Over the years, there have been countless styles of bathroom sinks, countertops, and faucets available. From pedestal
sinks, to wall hung sinks, custom cabinets of all shapes and styles. There are, however, a few very common similarities that
most of them share.
One of the most common features is that most bathroom faucets are 4" center faucets. There are some uncommon ones, but
this means that the distance between the two main mounting holes are 4" from center to center. This allows for any
standard 4" faucet to be installed in that countertop.
Both of the above faucets, including the one at the top, are 4" center faucets. They are all interchangeable.
To visit our faucet page, click here
The Basin Wrench
The basin wrench(the picture to the left) is a necessity for changing out any faucet. There are some
exceptions, but generally, it is near impossible do it without the help of a basin wrench. The wrench head swivels, so that
the head is at a 90° angle to the wrench stem. The head is swiveled in one direction to loosen nuts, and the other to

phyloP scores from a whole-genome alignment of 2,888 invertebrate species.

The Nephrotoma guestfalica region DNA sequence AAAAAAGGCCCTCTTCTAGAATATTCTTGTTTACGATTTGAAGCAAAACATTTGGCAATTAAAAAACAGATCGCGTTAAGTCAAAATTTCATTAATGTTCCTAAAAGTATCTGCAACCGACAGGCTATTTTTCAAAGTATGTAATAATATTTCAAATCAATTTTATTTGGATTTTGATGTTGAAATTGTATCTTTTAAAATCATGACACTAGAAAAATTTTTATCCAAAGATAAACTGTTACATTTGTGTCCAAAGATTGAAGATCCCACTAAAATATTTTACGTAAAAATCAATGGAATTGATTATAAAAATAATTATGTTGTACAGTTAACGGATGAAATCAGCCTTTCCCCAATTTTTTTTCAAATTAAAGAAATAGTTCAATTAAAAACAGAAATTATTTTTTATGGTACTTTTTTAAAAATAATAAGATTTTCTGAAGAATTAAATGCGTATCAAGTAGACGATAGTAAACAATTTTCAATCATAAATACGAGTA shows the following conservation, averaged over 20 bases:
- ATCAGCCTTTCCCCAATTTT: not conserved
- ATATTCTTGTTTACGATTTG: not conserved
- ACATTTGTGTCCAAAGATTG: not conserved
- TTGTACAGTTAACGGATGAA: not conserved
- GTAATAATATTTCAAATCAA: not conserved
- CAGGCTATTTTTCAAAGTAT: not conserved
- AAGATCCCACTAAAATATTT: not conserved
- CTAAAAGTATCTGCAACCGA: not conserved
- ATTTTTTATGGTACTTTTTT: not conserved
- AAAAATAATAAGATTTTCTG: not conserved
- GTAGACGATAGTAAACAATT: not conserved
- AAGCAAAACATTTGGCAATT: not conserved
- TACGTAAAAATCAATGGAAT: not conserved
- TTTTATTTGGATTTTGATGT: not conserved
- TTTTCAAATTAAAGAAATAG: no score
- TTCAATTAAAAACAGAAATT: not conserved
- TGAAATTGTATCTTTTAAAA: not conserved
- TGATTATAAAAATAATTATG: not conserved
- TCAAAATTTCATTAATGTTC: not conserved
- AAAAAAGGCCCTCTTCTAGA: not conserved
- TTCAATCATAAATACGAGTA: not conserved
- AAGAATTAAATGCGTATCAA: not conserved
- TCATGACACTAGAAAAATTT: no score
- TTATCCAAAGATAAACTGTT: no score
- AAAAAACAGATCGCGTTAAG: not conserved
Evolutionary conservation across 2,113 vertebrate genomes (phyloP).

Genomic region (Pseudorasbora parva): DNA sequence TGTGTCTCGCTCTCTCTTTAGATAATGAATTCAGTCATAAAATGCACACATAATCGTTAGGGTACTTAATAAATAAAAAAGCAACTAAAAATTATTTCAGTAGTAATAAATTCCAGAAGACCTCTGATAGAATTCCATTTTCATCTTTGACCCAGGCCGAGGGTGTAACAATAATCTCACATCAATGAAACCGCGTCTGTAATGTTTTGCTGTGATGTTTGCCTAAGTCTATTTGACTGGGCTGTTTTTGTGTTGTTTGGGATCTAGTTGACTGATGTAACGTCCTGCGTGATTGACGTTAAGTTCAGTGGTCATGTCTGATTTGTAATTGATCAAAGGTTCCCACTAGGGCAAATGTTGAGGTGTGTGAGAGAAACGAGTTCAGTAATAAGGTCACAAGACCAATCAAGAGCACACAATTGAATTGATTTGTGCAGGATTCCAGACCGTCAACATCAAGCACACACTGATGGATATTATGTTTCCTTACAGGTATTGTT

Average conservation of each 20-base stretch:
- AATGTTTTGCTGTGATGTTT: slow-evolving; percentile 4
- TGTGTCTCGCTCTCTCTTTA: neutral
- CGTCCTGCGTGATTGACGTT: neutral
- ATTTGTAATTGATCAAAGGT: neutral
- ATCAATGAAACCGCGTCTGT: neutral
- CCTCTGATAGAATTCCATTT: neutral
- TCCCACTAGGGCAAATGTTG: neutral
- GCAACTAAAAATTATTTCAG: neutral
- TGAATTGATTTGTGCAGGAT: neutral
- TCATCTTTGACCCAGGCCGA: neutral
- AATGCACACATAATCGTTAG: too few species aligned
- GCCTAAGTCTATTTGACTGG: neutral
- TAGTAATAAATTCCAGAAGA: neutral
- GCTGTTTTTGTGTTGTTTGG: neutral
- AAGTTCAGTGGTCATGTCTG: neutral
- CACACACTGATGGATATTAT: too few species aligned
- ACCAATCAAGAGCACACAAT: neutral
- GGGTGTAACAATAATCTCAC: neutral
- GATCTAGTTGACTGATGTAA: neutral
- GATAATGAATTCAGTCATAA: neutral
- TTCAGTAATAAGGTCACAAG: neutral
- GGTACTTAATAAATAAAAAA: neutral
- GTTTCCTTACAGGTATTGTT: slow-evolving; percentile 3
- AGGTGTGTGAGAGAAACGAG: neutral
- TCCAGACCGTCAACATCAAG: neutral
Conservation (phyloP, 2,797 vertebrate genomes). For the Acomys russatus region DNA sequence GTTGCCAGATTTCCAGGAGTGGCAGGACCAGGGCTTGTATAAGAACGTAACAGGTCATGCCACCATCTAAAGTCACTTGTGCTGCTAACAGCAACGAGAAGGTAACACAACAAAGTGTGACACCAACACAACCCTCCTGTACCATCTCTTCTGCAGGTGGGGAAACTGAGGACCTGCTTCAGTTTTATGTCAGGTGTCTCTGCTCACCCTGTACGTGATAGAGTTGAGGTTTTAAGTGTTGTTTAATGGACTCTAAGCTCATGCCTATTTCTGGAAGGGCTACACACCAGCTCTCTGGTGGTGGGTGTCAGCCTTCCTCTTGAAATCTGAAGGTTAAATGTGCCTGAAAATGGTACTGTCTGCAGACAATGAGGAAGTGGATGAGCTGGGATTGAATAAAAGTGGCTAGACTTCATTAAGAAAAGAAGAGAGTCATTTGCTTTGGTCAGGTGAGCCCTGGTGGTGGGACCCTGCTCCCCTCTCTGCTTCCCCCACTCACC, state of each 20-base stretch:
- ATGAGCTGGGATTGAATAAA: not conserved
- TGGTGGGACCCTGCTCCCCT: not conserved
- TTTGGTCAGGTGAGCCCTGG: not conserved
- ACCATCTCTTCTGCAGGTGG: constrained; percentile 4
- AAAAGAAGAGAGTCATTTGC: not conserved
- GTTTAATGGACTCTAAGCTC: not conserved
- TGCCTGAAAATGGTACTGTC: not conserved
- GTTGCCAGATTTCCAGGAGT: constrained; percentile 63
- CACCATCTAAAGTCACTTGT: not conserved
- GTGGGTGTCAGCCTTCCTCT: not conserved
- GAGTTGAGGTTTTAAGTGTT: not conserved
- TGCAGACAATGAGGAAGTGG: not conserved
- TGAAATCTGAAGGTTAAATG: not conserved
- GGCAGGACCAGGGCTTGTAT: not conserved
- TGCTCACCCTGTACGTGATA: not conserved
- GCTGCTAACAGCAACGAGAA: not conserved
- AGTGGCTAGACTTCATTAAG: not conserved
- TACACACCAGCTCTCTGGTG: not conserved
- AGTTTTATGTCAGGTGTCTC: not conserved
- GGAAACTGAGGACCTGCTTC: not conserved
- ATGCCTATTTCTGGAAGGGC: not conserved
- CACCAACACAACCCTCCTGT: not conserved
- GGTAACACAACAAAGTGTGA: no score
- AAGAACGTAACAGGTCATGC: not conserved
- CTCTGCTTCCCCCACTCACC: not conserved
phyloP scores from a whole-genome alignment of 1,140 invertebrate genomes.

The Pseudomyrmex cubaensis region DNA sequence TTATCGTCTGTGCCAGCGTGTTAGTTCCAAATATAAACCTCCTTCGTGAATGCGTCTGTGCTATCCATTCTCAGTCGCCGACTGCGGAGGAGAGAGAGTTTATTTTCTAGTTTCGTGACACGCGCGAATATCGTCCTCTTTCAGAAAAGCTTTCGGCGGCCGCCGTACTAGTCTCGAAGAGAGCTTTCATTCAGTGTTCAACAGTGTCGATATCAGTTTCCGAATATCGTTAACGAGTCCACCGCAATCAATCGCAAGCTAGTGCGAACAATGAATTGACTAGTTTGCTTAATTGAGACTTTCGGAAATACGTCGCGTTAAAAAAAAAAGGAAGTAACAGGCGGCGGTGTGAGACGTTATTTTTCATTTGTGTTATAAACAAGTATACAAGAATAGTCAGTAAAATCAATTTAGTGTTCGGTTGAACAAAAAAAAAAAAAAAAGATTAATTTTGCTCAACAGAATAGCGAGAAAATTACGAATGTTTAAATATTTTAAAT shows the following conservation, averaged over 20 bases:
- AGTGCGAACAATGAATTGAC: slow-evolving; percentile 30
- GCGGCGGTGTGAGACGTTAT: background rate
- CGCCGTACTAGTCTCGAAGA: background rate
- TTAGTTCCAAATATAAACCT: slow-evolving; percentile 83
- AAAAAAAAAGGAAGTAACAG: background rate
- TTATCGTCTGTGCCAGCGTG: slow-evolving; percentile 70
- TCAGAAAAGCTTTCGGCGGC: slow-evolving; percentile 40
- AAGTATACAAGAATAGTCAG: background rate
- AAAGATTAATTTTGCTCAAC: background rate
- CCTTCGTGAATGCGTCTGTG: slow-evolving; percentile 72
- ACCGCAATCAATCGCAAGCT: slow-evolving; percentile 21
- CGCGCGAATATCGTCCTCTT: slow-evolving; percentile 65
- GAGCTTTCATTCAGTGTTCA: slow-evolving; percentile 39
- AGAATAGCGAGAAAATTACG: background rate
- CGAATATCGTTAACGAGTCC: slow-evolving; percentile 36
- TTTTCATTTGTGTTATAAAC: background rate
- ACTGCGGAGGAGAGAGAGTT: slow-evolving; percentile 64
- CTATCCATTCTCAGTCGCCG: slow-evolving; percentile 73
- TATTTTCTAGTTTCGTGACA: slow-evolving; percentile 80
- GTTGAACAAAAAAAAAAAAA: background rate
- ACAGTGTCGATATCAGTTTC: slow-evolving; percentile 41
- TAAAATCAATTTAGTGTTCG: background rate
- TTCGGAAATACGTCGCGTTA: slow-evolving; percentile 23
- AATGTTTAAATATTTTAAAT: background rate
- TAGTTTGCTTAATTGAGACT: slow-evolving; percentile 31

||The basin wrench in use. It is in the tightening position.
The next common trait that most bathroom sinks share is that they overflows(the little hole near the top of the sink)
which require the use of a "pop up" assembly.
Above is a picture of a "standard" pop up assembly. Unfortunately, while all the pop ups do the same job, how they go
together can be quite different. The linkage in the back(on the left) is part of all pop ups. It gets connected to the rod
that comes down from the faucet. The horizontal rod(with the white ball) goes into the pop up itself, and goes through the
hole in the bottom of the stopper.
Tip: It is often possible to install the stopper so that it rests on top of the horizontal rod. This allows for
the stopper to be easily pulled out later. Where the rod goes into the pipe, it sits in the middle of the pipe and can
collect hair over time, leading to a clog. If the stopper is left loose, you can pull it out an easily check for(and fix) a clog
at that point. After one time having found $2.13 in pennies, nickels, and dimes in a sink trap, it might be safer to mount the stopper
properly in the rod if you have small, active children though. The choice is yours.
A few more common things with pop ups are that normally plumbers putty is used to seal the top joint at the sink itself.
Roll the putty into a "worm" shape and stick it around the underneath lip of the top piece. This could be a separate piece
or a long shank that goes down through the sink.
Another is the tapered black rubber seal below the sink. This should go tapered side up so that it compresses in against
the pipe as well up to the sink. Below that seal there is an extension tube that is 1 1/4" slip joint(see the slip joint section Here.)
Sometimes this has a tapered washer for it. If it is just a metal threaded tube, it needs to be tape doped.